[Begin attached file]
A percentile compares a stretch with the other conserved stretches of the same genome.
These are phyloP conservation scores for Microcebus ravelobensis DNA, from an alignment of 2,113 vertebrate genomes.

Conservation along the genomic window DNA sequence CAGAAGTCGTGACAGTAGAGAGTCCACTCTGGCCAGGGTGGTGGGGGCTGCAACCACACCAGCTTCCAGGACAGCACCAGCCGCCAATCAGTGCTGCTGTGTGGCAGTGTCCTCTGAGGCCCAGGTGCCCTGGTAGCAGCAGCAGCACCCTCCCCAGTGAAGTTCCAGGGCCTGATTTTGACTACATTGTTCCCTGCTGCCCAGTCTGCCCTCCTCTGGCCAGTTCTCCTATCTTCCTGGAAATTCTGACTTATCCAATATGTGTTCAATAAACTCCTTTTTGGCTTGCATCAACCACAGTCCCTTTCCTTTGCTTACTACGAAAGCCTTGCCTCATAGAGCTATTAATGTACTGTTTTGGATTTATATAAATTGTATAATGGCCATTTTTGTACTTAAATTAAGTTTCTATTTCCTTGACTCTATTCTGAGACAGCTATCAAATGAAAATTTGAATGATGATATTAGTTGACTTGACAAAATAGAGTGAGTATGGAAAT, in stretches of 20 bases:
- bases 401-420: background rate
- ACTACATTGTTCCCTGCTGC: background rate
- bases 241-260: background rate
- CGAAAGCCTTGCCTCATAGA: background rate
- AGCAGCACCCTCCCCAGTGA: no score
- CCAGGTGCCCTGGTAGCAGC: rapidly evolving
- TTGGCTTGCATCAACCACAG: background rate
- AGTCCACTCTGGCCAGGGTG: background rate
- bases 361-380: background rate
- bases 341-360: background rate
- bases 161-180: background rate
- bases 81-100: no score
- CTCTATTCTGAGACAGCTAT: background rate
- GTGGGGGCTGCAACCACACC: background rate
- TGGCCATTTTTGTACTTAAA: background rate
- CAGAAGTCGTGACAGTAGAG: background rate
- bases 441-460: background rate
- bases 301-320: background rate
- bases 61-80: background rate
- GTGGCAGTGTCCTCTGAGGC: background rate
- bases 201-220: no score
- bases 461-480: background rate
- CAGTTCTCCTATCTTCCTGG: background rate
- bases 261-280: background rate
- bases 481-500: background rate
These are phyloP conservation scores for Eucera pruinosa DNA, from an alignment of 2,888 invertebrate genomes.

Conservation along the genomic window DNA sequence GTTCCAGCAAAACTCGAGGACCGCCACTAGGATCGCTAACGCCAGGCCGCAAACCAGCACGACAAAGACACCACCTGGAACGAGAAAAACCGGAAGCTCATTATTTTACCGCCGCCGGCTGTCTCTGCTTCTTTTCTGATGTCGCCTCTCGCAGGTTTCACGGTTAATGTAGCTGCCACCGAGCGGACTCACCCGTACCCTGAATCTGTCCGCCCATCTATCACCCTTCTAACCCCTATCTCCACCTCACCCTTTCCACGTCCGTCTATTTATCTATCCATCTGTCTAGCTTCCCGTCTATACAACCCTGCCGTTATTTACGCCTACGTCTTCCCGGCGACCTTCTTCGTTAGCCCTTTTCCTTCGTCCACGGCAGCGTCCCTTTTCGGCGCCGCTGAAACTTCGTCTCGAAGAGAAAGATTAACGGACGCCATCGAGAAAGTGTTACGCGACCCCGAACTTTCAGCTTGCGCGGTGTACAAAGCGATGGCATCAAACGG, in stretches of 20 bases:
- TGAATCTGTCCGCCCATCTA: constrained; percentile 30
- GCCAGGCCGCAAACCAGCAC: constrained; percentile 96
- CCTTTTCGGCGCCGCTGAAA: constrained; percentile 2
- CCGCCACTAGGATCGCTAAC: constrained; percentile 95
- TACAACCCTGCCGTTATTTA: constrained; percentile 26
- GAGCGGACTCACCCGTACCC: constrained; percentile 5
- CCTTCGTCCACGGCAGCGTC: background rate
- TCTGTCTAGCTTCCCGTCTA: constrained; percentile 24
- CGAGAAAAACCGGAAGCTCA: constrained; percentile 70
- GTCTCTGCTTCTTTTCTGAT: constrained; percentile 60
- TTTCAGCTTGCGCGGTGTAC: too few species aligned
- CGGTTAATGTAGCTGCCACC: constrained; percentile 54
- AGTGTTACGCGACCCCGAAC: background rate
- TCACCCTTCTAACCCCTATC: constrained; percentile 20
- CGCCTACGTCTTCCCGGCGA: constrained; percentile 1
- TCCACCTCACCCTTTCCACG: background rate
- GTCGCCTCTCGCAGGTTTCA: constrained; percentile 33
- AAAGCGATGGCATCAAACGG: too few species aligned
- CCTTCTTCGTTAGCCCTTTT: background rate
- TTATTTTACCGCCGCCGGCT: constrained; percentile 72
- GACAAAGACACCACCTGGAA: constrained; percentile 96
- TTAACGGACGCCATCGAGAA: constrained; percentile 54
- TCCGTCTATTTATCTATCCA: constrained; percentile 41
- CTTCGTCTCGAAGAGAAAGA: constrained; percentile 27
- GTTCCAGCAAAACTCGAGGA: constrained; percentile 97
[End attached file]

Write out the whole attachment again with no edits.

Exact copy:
A percentile compares a stretch with the other conserved stretches of the same genome.
These are phyloP conservation scores for Microcebus ravelobensis DNA, from an alignment of 2,113 vertebrate genomes.

Conservation along the genomic window DNA sequence CAGAAGTCGTGACAGTAGAGAGTCCACTCTGGCCAGGGTGGTGGGGGCTGCAACCACACCAGCTTCCAGGACAGCACCAGCCGCCAATCAGTGCTGCTGTGTGGCAGTGTCCTCTGAGGCCCAGGTGCCCTGGTAGCAGCAGCAGCACCCTCCCCAGTGAAGTTCCAGGGCCTGATTTTGACTACATTGTTCCCTGCTGCCCAGTCTGCCCTCCTCTGGCCAGTTCTCCTATCTTCCTGGAAATTCTGACTTATCCAATATGTGTTCAATAAACTCCTTTTTGGCTTGCATCAACCACAGTCCCTTTCCTTTGCTTACTACGAAAGCCTTGCCTCATAGAGCTATTAATGTACTGTTTTGGATTTATATAAATTGTATAATGGCCATTTTTGTACTTAAATTAAGTTTCTATTTCCTTGACTCTATTCTGAGACAGCTATCAAATGAAAATTTGAATGATGATATTAGTTGACTTGACAAAATAGAGTGAGTATGGAAAT, in stretches of 20 bases:
- bases 401-420: background rate
- ACTACATTGTTCCCTGCTGC: background rate
- bases 241-260: background rate
- CGAAAGCCTTGCCTCATAGA: background rate
- AGCAGCACCCTCCCCAGTGA: no score
- CCAGGTGCCCTGGTAGCAGC: rapidly evolving
- TTGGCTTGCATCAACCACAG: background rate
- AGTCCACTCTGGCCAGGGTG: background rate
- bases 361-380: background rate
- bases 341-360: background rate
- bases 161-180: background rate
- bases 81-100: no score
- CTCTATTCTGAGACAGCTAT: background rate
- GTGGGGGCTGCAACCACACC: background rate
- TGGCCATTTTTGTACTTAAA: background rate
- CAGAAGTCGTGACAGTAGAG: background rate
- bases 441-460: background rate
- bases 301-320: background rate
- bases 61-80: background rate
- GTGGCAGTGTCCTCTGAGGC: background rate
- bases 201-220: no score
- bases 461-480: background rate
- CAGTTCTCCTATCTTCCTGG: background rate
- bases 261-280: background rate
- bases 481-500: background rate
These are phyloP conservation scores for Eucera pruinosa DNA, from an alignment of 2,888 invertebrate genomes.

Conservation along the genomic window DNA sequence GTTCCAGCAAAACTCGAGGACCGCCACTAGGATCGCTAACGCCAGGCCGCAAACCAGCACGACAAAGACACCACCTGGAACGAGAAAAACCGGAAGCTCATTATTTTACCGCCGCCGGCTGTCTCTGCTTCTTTTCTGATGTCGCCTCTCGCAGGTTTCACGGTTAATGTAGCTGCCACCGAGCGGACTCACCCGTACCCTGAATCTGTCCGCCCATCTATCACCCTTCTAACCCCTATCTCCACCTCACCCTTTCCACGTCCGTCTATTTATCTATCCATCTGTCTAGCTTCCCGTCTATACAACCCTGCCGTTATTTACGCCTACGTCTTCCCGGCGACCTTCTTCGTTAGCCCTTTTCCTTCGTCCACGGCAGCGTCCCTTTTCGGCGCCGCTGAAACTTCGTCTCGAAGAGAAAGATTAACGGACGCCATCGAGAAAGTGTTACGCGACCCCGAACTTTCAGCTTGCGCGGTGTACAAAGCGATGGCATCAAACGG, in stretches of 20 bases:
- TGAATCTGTCCGCCCATCTA: constrained; percentile 30
- GCCAGGCCGCAAACCAGCAC: constrained; percentile 96
- CCTTTTCGGCGCCGCTGAAA: constrained; percentile 2
- CCGCCACTAGGATCGCTAAC: constrained; percentile 95
- TACAACCCTGCCGTTATTTA: constrained; percentile 26
- GAGCGGACTCACCCGTACCC: constrained; percentile 5
- CCTTCGTCCACGGCAGCGTC: background rate
- TCTGTCTAGCTTCCCGTCTA: constrained; percentile 24
- CGAGAAAAACCGGAAGCTCA: constrained; percentile 70
- GTCTCTGCTTCTTTTCTGAT: constrained; percentile 60
- TTTCAGCTTGCGCGGTGTAC: too few species aligned
- CGGTTAATGTAGCTGCCACC: constrained; percentile 54
- AGTGTTACGCGACCCCGAAC: background rate
- TCACCCTTCTAACCCCTATC: constrained; percentile 20
- CGCCTACGTCTTCCCGGCGA: constrained; percentile 1
- TCCACCTCACCCTTTCCACG: background rate
- GTCGCCTCTCGCAGGTTTCA: constrained; percentile 33
- AAAGCGATGGCATCAAACGG: too few species aligned
- CCTTCTTCGTTAGCCCTTTT: background rate
- TTATTTTACCGCCGCCGGCT: constrained; percentile 72
- GACAAAGACACCACCTGGAA: constrained; percentile 96
- TTAACGGACGCCATCGAGAA: constrained; percentile 54
- TCCGTCTATTTATCTATCCA: constrained; percentile 41
- CTTCGTCTCGAAGAGAAAGA: constrained; percentile 27
- GTTCCAGCAAAACTCGAGGA: constrained; percentile 97